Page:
And I'm pretty certain the RingMaster neglected to put up the net.

It is said that life -- I think of it as "The Universe" -- works in waves of three. Good things, challenges, opportunities, losses, trials, joys, etc ... they come in threes. As I stand suspended in mid-air, the Universe has rocketed my tightrope recently with three shock-waves. I have to honestly admit that I'm reeling a bit as I work simply to maintain my balance ... and my smile. The Tight-Rope Walker of my memory not only looked lovely in that sparkly dress but she never appeared without that smile. (And perfectly coiffed hair!)

So as I stand in mid-air suspended on the tight-rope, I breathe and offer up the best of myself. I mean, isn't that what each of us does every single day, especially as challenges and the unexpected arise? No matter how good we are at lists, plans, goals and organizing, we can't anticipate everything. So, as "life happens," all we can do is breathe and offer up the best of ourselves in the present moment. Pressure and disappointments come our way and each of us will inevitably experience moments of discomfort. Kinda like a diamond.

Diamonds don't obtain their brilliant sparkle unless they undergo heat and pressure. So too we must undergo heat and pressure to become better versions of ourselves. 

So, as I shake on that tight-rope, I'm becoming stronger .... brighter ... sparklier. And, I'm coming to terms with the notion that I'm right where I'm supposed to be at this point in time. 

Maybe you are on a tight-rope too. May not be what you want to hear, but perhaps that's exactly where you need to be.

See, as I stand here, I find myself discovering that The Universe provides cues to let us know we are exactly where we need to be -- no matter how uncomfortable we might be in that place. They may be subtle or bold ... but there are cues. Sure we might not like the message or stage direction. But little cues from The Universe reinforce that we're in the right place now. For me, the cues are little things ... I hear a song or read a reference or a quote in a book that means something to me and it resonates in my heart. Something happens ... I call these the "ah-ha" moments. I am drawn to yarn that I love, buy it without a pattern (the book cost too much) and then discover exactly what I wanted on Craftsy for $5! Little hints come my way ... if I pay attention. And, as I stand shaking on the tight-rope, I am absolutely paying attention.

It's that and more that helps me trust I will get to the platform on the other side. I am walking without a net. I will struggle at moments in taking the next step. I may stay in one place for a bit until I'm ready to  move. But I will keep smiling ... eventually reaching the other side. After all, I've heard it said that sometimes the soul needs isolation and rejection to break away and do what it needs to do on earth.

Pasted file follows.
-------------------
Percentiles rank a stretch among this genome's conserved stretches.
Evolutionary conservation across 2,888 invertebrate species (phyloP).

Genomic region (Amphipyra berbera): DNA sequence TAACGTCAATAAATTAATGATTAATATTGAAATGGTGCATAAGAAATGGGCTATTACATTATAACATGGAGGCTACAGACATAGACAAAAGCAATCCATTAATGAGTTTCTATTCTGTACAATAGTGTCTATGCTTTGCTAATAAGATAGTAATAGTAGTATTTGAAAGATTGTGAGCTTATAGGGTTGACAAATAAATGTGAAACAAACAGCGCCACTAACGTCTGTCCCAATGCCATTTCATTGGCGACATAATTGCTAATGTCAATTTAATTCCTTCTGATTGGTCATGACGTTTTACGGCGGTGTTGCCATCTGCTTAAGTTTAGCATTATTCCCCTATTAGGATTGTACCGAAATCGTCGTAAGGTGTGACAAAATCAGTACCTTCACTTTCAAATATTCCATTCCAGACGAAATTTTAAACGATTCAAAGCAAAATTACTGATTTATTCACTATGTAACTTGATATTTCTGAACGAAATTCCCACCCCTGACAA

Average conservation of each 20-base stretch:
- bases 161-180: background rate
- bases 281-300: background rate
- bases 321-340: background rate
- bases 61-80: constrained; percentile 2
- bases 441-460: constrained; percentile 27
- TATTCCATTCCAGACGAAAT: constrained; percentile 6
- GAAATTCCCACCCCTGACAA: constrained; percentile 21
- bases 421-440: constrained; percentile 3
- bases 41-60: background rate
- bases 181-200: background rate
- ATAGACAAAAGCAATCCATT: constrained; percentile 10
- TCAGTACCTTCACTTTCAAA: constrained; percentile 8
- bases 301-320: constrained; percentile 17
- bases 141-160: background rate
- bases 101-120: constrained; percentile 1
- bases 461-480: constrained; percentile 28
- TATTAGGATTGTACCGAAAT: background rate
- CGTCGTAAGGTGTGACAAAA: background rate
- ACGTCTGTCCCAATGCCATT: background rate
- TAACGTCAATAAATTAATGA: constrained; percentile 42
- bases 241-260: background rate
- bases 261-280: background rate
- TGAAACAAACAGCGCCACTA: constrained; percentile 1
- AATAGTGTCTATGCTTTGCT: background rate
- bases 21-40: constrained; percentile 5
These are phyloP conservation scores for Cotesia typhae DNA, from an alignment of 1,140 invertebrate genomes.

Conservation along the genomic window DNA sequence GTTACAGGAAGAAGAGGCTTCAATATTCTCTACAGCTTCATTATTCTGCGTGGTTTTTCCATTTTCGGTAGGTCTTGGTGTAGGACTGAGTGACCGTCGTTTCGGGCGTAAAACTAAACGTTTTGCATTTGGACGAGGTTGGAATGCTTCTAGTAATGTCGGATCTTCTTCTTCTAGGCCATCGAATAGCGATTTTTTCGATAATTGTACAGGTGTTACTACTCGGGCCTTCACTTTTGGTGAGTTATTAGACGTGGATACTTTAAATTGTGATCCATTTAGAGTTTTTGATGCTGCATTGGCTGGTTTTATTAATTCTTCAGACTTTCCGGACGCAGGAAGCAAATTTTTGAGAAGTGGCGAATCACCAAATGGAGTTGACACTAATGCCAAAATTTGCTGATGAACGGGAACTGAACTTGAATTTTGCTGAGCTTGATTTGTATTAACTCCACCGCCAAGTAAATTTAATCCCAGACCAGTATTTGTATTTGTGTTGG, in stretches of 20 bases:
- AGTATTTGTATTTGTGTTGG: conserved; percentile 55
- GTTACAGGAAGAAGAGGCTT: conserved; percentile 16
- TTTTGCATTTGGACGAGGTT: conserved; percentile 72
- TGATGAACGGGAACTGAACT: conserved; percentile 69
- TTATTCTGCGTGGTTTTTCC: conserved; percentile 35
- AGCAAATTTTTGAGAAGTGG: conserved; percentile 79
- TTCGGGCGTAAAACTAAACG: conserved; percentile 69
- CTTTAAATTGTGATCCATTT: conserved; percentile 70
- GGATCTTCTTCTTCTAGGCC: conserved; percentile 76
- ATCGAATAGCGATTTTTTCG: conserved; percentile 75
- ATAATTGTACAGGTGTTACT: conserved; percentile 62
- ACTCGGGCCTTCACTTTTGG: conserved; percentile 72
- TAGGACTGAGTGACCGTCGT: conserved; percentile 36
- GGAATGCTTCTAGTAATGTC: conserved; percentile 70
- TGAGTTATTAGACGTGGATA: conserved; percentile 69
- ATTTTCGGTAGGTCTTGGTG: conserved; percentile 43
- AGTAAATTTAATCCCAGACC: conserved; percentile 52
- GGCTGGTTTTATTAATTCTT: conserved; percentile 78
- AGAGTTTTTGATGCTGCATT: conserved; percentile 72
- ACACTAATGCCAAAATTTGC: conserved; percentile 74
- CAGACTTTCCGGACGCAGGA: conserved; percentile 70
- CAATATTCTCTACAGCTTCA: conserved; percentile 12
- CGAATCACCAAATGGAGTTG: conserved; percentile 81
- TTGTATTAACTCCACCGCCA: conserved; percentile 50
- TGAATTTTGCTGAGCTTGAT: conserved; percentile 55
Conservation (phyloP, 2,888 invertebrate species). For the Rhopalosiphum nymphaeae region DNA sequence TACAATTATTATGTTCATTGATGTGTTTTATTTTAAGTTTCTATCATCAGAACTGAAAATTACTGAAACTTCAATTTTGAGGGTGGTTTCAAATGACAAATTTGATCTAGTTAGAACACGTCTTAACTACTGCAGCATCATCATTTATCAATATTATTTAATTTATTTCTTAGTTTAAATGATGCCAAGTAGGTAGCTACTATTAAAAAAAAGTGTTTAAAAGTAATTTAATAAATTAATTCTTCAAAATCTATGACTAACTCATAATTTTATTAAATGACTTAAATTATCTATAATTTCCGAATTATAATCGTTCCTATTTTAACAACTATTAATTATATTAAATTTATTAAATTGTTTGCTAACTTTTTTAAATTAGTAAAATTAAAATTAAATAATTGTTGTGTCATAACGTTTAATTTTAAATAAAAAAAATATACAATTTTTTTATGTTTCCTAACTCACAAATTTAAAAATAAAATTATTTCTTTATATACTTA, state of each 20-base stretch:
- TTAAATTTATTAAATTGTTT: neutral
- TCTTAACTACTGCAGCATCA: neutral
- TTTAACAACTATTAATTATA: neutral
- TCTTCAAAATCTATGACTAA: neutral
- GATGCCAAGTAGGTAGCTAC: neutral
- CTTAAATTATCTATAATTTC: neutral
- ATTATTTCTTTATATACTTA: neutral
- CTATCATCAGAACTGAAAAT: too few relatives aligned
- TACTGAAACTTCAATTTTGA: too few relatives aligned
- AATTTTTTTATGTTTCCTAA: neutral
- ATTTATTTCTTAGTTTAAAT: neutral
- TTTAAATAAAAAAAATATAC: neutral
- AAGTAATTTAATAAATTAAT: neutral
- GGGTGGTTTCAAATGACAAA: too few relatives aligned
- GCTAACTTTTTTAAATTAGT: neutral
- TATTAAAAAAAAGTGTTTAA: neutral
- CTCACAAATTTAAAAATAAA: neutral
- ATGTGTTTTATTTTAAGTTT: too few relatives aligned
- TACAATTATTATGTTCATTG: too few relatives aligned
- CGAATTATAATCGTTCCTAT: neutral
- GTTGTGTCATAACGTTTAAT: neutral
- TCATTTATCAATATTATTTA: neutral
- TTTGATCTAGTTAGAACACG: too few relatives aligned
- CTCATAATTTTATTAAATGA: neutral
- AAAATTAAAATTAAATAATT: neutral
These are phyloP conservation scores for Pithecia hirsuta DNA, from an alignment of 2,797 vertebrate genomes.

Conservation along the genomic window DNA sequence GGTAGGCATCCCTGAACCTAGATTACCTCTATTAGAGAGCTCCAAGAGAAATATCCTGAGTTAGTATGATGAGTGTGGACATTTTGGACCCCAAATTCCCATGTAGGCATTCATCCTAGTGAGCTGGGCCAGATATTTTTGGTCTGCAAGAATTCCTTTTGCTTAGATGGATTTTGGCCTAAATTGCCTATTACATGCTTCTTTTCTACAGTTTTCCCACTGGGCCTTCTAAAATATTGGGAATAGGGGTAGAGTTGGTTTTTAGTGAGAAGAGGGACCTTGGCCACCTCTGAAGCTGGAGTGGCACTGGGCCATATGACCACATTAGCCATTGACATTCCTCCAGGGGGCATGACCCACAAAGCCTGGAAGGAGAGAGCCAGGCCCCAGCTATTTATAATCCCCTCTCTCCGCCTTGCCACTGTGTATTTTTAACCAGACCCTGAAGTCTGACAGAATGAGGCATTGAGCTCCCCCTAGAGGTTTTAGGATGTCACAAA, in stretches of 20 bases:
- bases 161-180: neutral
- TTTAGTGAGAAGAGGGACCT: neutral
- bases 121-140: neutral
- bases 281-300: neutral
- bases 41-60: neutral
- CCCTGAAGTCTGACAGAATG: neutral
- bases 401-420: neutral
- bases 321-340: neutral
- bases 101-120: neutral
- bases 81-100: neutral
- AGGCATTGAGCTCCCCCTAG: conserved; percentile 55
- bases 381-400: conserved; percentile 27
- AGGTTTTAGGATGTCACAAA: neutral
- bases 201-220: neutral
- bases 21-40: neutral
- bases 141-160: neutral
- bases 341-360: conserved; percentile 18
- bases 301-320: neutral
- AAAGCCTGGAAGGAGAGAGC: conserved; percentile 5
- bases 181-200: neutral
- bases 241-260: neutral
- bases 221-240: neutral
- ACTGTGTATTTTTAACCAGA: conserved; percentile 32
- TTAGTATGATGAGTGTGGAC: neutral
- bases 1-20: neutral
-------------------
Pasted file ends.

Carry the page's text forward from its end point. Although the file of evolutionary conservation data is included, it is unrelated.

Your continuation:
A good friend (let's just call her Molly Ringwald ... I'll explain later) was there for me when one of these shock-waves hit. And she reminded me that the Universe knows what it's doing. It has plans for me that will eventually become clear. She unknowingly guided me to a verse in Jeremiah (Chapter 29, verse 11). And I'm working to come to terms with the idea that no matter what is happening at this moment, the Lord has plans for me that I just don't understand yet ... "plans to prosper me and not to harm me, plans to give me hope and a future." As I walk this tight-rope, I'm being readied for something.  

Maybe you find yourself on a tight-rope walking without a net as well. Maybe you feel unsteady or uncertain. As someone who loves goals, lists and plans, I'm struggling with not having something specific on the horizon. I'm struggling with not having something in mind to reach or to look forward to. I'm struggling because I don't know how long this wire is or what I will find when I get to the other side. I don't like it one bit. But, it's where I am.

Are you having difficulty seeing the platform on the other side? Well, I'm gonna share my friend's suggestion. She told me to hang tight and listen to the Muzac. Eventually, the Universe will guide me to the place I'm meant to be.

I have confidence that I'll get to the next platform. I'm gonna walk without a net. BUT if I have to listen to the muzac, I'm gonna pick my own Playlist ... and I'm gonna walk that Tight-Rope with a great dress on and smile.

What about you? Are you walking without a net? Are you listening to the Muzac too? It certainly ain't easy. But you choose how you take the steps. You choose how you manage the silence. That you can control. The outcome may be unknown. But how you take each step is up to you.

                                                                                                                       -- Jenni